A better world coming
The referenced radio talk, which was recorded in June 1942, demonstrates not only to the way Ross capitalizes on his military experiences in the First World War and his globetrotting career, but also on his will to serve Nazi war propaganda.
Recorded directly after Ross’s return from Africa, the sophisticatedly structured talk was produced by the most effective Nazi propaganda organ, the Reichs-Rundfunk-Gesellschaft.1 Ross, in his usual manner, provides a global perspective sprinkled with historical and anecdotal reminiscences. He contrasts the lack of mobility and accessibility to remote places during the First World War with the current, high-tech war that has “permeated” everything. He remembers how Germany was excluded from global mobility directly after the Great War.2 He also recalls his journey to Canada, after Hitler came to power, on a ship that carried the Swastika flag when safe travel was uncertain, what with anti-Nazi agitation in English-speaking countries. But the current war shows that these backlashes could not hinder Germany from developing its military technologies and enable it to conquer the world.
As an anecdote, Ross mentions his encounter on the Atlantic coast with an American general who was convinced that US harbors could never be occupied by foreign forces. The ocean’s shore is raised to a symbolic level when Ross explains that it has always been an element of American identity (and not only a winter spa). But the case of Pearl Harbor, believed to be unconquerable, demonstrated the blindness of America’s military strategists and the vulnerability of the country. In this analysis, Ross also points to the advances of pro-Nazi Japan and the fate of Great Britain in the Far East.
Ross concludes by using one of his favorite phrases (“nothing is certain, everything is possible”),3 and assures listeners that a new world certainly will come. In building a better world Germany and its allies will rank first.
Der Schriftsteller Colin Ross berichtet über seine Reisen zu verschiedenen Kriegsschauplätzen. 1942 Jun 2. Produced by Reichs-Rundfunk-Gesellschaft. Deutsches Rundfunkarchiv 2580018/K000689143.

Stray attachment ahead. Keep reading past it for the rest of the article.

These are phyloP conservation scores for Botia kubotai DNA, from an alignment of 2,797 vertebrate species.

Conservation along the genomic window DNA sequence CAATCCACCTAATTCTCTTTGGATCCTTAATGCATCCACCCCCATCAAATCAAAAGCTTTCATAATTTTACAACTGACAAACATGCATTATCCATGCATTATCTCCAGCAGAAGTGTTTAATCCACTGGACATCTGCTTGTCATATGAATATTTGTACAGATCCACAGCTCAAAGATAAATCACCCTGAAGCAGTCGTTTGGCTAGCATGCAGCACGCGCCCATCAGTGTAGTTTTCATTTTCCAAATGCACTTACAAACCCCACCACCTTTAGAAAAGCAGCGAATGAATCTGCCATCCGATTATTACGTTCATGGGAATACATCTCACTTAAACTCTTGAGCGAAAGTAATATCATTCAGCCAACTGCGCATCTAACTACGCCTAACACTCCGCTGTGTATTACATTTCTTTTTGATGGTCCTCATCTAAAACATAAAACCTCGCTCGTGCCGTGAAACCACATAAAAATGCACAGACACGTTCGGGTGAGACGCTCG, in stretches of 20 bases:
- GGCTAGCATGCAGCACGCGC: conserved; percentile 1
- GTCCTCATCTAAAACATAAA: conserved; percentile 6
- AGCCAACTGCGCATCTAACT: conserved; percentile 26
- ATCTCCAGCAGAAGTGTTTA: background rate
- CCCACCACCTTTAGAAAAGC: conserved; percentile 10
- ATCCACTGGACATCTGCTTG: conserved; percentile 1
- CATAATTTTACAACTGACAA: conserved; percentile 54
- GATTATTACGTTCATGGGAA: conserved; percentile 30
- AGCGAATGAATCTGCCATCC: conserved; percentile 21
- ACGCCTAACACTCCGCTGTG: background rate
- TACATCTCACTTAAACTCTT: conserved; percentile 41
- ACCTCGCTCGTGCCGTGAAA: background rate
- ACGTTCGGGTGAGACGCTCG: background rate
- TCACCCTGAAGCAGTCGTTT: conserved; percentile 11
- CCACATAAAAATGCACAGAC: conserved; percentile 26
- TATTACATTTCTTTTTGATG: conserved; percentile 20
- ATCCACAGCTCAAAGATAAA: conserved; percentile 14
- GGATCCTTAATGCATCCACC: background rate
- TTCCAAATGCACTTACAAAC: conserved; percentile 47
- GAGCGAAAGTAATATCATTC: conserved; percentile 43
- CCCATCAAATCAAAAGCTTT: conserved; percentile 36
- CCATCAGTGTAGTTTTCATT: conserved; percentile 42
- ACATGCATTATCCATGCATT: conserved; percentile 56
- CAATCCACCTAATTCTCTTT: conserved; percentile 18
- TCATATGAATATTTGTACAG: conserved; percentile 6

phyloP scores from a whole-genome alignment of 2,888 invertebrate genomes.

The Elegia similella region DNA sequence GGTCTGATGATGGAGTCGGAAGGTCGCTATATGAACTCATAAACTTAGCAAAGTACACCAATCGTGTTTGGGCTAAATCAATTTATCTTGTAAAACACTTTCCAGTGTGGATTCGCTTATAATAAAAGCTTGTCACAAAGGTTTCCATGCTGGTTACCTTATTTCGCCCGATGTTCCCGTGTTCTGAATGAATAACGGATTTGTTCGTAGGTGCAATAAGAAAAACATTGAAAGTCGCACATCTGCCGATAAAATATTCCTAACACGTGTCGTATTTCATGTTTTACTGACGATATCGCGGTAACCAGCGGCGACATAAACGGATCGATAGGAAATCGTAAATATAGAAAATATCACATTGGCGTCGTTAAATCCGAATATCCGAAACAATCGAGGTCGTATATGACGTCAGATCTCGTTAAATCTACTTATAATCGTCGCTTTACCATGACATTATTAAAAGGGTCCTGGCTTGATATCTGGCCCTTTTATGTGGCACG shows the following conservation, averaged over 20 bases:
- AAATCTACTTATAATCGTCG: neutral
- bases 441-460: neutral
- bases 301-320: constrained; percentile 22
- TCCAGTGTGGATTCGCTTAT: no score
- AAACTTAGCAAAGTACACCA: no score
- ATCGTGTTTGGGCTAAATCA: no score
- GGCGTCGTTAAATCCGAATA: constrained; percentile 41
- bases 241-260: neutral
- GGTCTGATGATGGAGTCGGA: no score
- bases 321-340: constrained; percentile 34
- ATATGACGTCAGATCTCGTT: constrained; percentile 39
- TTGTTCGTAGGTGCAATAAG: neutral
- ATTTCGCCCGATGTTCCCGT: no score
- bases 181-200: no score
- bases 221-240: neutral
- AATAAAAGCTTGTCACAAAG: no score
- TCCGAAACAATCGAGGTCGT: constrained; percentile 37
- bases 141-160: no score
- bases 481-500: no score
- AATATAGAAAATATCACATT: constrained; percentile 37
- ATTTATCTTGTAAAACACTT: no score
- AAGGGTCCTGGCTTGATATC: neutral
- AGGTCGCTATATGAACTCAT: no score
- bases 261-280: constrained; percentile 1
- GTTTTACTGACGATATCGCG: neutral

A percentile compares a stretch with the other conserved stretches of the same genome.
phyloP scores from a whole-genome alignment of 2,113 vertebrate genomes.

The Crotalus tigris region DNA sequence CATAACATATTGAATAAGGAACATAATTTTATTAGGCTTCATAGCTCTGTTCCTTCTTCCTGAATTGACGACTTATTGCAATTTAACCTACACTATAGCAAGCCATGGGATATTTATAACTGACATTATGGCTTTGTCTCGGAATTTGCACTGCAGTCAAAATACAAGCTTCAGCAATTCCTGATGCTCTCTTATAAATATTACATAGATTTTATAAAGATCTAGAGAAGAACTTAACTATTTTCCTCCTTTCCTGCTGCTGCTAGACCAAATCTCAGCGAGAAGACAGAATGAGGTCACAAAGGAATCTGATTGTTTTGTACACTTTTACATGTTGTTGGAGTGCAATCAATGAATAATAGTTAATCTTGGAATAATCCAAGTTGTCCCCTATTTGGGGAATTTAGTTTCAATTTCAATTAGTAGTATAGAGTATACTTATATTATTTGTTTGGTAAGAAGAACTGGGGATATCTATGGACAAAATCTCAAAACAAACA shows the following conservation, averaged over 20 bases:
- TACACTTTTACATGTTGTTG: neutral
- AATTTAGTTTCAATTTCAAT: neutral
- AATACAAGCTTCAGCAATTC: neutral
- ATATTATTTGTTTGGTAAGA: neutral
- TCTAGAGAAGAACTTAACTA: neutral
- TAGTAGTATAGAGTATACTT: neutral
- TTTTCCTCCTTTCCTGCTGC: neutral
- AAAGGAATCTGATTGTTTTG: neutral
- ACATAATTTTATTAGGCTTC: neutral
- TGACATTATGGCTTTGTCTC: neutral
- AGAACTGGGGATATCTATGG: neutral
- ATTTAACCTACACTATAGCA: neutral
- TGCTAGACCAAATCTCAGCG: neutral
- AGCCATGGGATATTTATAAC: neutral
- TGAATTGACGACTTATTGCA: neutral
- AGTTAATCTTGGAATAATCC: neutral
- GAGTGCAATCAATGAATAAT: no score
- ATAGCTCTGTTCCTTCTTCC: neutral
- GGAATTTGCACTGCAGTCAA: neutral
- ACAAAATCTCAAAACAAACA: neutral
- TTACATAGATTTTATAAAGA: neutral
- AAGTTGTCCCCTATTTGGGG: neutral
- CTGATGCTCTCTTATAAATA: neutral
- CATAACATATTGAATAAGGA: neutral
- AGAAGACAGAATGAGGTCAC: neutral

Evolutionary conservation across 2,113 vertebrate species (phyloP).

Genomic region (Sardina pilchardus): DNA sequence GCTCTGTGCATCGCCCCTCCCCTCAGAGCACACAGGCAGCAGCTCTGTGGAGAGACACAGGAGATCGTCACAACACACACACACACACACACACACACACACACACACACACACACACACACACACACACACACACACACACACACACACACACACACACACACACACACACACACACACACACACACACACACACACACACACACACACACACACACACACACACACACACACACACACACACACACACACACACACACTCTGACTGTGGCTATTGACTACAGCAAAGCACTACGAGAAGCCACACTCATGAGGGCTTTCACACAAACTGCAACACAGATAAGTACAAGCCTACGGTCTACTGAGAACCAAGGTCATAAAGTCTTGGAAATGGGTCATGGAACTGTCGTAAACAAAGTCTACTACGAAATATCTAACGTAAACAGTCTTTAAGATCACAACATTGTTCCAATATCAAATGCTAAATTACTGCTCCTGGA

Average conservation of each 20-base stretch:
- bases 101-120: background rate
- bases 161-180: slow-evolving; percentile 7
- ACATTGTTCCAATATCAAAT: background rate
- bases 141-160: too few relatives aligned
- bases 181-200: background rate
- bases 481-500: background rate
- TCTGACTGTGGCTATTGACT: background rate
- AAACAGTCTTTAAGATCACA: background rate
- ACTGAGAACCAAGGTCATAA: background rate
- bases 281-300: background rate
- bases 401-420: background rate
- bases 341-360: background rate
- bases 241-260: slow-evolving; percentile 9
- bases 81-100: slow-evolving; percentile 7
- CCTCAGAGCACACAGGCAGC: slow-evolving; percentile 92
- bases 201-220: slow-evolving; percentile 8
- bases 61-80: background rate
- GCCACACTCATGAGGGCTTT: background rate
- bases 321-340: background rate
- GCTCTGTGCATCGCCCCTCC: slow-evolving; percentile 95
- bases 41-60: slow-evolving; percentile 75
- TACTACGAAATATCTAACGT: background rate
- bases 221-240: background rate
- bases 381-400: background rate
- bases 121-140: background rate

Case: Speaking engagements
1 On the policies and profiles of Nazi radio see Horst Pöttker. Journalismus unter Goebbels. Über die Kraft der Radioreportage. In: Zeitschrift für Literaturwissenschaft und Linguistik; 1998; 111 (28); 57-76, http://www.digizeitschriften.de/dms/img/?PID=PPN668632747_0028|LOG_0057&physid=PHYS_0420#navi [accessed Feb 28, 2017]. The radio talk, as the comment in the ARD database suggests, might have not been broadcast because of its poor quality. Its title (The writer Colin Ross reports on his journeys to various war theaters) absolutely fitted propaganda purposes, but was definitely misleading, because Ross had traveled only in Africa during the war. But precisely this trip was not addressed in his talk, because of his disappointment in the lack of Nazi sympathies there; see Bodo-Michael Baumunk. Colin Ross. Ein deutscher Revolutionär und Reisender 1885-1945. Rev. edn. Berlin; 2015 ; 120-121. See Library. The other two recordings of Ross available at ARD archives from 1936 and 1937 were aired. See Library.
2 See the same argument in Colin Ross. Auf deutschem Boden um die Erde: Erinnerungen eines Weltreisenden. 1. Aufl. Köln: Hermann Schaffstein Verlag; 1934; 3.
3 See for instance Anonymous. “Nichts steht fest, alles ist möglich”. Gespräch mit Colin Ross über USA. Bukarester Tageblatt: 1936 Feb 7; X (2653); 1–2. See Library.